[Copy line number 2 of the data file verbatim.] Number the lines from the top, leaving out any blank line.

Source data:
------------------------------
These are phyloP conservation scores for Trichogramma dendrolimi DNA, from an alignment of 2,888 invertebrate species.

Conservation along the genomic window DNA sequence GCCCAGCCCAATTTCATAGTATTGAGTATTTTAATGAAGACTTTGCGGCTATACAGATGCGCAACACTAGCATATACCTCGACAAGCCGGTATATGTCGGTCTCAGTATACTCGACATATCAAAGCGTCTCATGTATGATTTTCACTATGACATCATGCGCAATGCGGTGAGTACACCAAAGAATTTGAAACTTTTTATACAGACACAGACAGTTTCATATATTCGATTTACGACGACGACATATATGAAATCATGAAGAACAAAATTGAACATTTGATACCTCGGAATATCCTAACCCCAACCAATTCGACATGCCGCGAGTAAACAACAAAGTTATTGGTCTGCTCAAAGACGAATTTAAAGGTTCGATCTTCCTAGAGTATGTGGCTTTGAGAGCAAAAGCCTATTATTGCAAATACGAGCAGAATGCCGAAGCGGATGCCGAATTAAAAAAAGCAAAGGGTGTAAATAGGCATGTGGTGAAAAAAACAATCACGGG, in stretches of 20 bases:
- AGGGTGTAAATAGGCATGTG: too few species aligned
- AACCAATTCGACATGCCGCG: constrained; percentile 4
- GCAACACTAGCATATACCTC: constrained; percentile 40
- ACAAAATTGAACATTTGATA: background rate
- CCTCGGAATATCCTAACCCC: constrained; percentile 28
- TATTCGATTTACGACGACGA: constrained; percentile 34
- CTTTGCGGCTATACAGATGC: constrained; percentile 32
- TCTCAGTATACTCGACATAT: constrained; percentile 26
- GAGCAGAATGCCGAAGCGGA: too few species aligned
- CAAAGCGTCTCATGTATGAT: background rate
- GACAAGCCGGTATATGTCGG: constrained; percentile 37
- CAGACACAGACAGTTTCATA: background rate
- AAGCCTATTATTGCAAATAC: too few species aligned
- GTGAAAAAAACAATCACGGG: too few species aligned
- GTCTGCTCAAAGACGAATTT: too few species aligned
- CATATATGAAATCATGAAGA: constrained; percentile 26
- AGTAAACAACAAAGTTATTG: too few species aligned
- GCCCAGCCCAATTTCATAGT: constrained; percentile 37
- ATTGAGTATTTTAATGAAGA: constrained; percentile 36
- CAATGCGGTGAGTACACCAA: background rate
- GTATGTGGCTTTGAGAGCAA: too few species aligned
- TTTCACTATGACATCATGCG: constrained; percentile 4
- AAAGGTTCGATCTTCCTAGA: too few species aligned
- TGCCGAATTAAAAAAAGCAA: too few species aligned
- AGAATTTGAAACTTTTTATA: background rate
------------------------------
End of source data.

Conservation along the genomic window DNA sequence GCCCAGCCCAATTTCATAGTATTGAGTATTTTAATGAAGACTTTGCGGCTATACAGATGCGCAACACTAGCATATACCTCGACAAGCCGGTATATGTCGGTCTCAGTATACTCGACATATCAAAGCGTCTCATGTATGATTTTCACTATGACATCATGCGCAATGCGGTGAGTACACCAAAGAATTTGAAACTTTTTATACAGACACAGACAGTTTCATATATTCGATTTACGACGACGACATATATGAAATCATGAAGAACAAAATTGAACATTTGATACCTCGGAATATCCTAACCCCAACCAATTCGACATGCCGCGAGTAAACAACAAAGTTATTGGTCTGCTCAAAGACGAATTTAAAGGTTCGATCTTCCTAGAGTATGTGGCTTTGAGAGCAAAAGCCTATTATTGCAAATACGAGCAGAATGCCGAAGCGGATGCCGAATTAAAAAAAGCAAAGGGTGTAAATAGGCATGTGGTGAAAAAAACAATCACGGG, in stretches of 20 bases: